There are two special issues involved with cutting laminate flooring: the saw blade must create a smooth-edged, finish quality cut and the blade the must be tough enough to continuously cut through the laminate plank's gummy layers of glue. If you select a saw blade that satisfies these requirements, you can use several types of saws to cut laminate flooring, including circular saws, miter saws and jig saws.
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Tooth Spacing and Size
The type of saw blade used to cut laminate flooring is called a "finish" saw blade. Finish saw blades mount into all types of circular saws, such as hand-held power saws, miter saws and table saws. Also, finish quality saws are available for jig saws. A finish blade's teeth are smaller and more closely spaced than a general purpose blade's. The finish blade's tooth spacing and size creates a smooth edged, splinter free cut across laminate flooring.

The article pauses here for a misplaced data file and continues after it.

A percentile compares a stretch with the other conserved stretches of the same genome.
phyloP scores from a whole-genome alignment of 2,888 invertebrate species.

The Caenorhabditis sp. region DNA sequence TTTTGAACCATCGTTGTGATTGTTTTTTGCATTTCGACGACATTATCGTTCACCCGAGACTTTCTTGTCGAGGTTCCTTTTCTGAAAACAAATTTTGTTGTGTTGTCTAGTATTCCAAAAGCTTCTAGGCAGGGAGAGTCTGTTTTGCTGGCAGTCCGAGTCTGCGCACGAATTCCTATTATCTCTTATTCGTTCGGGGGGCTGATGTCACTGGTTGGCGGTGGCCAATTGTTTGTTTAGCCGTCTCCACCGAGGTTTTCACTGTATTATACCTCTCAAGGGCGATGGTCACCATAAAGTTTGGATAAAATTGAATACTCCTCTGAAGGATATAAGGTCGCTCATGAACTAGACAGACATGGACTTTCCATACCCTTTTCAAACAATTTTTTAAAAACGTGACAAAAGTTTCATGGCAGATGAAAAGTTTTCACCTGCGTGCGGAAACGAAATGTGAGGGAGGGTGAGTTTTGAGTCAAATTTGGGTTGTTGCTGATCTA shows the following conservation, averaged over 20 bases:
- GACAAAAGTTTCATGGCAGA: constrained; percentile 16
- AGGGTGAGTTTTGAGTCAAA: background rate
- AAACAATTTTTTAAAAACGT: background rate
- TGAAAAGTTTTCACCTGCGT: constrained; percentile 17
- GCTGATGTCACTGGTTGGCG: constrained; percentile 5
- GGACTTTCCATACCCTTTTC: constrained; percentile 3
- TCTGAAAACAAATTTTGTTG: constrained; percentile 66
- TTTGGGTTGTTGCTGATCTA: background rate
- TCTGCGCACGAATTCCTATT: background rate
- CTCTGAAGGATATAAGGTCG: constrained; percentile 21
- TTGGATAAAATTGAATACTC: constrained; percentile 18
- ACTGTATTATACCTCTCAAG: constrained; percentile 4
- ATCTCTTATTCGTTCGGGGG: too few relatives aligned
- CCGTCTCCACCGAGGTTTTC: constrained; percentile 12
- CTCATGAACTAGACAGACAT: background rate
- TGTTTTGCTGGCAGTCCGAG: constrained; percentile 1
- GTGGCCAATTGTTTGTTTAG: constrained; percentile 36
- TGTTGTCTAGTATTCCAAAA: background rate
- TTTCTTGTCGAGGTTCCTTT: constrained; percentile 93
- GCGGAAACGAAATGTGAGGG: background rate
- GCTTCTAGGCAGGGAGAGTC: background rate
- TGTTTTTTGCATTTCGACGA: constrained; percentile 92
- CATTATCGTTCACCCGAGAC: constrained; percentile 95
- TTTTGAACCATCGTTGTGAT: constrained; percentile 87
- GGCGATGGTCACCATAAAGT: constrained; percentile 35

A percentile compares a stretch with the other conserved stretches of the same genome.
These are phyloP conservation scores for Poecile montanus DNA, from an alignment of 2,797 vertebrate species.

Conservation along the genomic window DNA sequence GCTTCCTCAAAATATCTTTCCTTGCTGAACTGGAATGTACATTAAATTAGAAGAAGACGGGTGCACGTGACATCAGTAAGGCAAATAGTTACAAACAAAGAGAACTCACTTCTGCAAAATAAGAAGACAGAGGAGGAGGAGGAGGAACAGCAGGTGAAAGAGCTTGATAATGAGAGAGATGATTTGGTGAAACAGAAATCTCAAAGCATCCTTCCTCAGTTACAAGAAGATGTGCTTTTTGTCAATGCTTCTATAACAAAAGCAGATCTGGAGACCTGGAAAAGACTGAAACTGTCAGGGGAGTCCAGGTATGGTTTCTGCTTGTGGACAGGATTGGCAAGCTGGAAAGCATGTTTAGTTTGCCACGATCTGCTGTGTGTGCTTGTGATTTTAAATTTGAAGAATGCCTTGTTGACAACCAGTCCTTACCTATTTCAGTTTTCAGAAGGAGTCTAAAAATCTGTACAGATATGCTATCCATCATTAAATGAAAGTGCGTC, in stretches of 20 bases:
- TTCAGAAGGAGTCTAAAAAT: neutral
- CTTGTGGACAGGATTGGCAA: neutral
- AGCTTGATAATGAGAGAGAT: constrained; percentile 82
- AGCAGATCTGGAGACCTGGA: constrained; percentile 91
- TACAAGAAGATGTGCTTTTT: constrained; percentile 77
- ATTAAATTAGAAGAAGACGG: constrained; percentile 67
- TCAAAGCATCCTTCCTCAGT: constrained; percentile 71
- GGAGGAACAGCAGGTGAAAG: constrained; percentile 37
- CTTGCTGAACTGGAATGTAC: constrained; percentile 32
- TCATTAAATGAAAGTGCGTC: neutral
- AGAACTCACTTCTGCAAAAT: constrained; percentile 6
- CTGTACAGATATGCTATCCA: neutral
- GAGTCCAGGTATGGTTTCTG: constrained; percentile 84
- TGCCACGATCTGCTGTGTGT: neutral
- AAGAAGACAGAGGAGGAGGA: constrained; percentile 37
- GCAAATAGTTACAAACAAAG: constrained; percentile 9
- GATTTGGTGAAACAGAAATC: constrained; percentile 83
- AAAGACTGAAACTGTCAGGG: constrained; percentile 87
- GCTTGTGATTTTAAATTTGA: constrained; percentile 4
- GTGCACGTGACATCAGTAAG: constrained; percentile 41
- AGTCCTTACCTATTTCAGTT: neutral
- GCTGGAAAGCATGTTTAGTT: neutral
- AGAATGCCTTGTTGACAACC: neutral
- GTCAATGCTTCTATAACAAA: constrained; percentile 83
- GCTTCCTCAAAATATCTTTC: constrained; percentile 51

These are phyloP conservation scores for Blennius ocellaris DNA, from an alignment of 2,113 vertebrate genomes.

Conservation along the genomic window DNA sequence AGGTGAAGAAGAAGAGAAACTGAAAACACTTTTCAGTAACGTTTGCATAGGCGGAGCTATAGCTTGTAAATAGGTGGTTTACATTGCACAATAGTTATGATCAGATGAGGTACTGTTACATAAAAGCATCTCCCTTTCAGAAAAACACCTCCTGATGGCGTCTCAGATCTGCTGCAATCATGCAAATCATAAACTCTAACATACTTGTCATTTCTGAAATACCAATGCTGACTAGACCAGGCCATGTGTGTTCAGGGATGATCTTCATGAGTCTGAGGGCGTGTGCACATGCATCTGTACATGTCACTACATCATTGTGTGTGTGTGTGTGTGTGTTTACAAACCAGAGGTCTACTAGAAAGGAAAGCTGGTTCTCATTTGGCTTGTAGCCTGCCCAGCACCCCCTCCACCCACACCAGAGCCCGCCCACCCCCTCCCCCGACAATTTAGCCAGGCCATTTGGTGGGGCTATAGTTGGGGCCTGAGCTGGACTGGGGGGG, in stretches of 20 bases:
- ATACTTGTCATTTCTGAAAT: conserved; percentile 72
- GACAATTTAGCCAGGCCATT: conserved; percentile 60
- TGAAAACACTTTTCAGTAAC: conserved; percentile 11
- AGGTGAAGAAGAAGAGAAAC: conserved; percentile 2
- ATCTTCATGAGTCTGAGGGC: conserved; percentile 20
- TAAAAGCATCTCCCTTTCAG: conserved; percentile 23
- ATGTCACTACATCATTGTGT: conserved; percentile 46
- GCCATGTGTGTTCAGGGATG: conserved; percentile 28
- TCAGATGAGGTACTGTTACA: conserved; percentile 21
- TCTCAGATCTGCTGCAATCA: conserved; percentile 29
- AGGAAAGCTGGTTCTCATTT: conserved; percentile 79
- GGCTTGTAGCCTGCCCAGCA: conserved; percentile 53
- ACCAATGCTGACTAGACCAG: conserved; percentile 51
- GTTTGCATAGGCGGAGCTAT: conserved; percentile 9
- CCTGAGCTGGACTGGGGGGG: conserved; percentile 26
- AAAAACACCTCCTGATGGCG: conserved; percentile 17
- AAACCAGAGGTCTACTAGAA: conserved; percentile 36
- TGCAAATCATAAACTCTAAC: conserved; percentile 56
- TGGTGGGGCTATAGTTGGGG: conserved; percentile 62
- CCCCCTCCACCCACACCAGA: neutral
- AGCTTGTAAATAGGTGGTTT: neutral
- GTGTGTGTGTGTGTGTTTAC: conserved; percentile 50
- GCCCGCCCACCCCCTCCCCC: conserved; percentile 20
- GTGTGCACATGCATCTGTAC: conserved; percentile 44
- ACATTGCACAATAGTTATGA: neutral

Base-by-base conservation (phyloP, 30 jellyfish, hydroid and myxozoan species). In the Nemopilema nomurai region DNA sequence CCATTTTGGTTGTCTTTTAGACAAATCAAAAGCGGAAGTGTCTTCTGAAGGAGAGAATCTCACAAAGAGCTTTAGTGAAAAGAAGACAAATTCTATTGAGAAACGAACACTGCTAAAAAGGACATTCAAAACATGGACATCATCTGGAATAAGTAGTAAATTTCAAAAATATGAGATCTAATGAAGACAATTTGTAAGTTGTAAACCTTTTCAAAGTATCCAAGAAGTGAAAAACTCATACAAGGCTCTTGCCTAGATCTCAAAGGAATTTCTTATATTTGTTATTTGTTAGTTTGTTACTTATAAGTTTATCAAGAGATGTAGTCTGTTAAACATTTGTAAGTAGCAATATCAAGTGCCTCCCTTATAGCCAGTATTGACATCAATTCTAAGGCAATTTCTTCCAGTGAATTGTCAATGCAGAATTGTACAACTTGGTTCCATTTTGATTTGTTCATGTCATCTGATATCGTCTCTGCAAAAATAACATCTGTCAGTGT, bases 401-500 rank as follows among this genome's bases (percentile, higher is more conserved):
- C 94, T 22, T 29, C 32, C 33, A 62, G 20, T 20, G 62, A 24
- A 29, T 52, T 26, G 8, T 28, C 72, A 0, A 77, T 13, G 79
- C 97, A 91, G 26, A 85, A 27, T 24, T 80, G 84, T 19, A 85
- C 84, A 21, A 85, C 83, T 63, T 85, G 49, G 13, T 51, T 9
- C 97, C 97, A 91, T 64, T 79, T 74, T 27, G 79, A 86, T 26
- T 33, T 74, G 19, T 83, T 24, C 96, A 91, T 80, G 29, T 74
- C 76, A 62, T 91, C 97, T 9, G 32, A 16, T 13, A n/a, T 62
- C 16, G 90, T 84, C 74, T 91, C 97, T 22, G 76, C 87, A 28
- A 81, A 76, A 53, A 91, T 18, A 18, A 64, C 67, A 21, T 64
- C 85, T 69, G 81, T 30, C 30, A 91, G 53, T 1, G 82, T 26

Saw Blade Material
Carbide-tipped saw blades last longer and cut cleaner than purely steel-toothed blades. Carbide is a tough, mineral-grit; it resists wear and remains hard throughout long laminate flooring installations.
Choosing Saws According to Application
There are three types of cuts required to install laminate flooring: crosscuts, rip-cuts and scroll cuts. The term crosscut refers to cuts made straight across a plank's width. The best saws to use for crosscuts are the hand-held circular saw and the miter saw. The term rip-cut refers to cuts made across the plank's width. Although the best saw to use for rip-cuts is a table saw, a hand-held circular saw can also create rip-cuts. The term scroll cut generally refers to curved cuts. The best saws for cutting scroll cuts on laminate flooring are jig saws.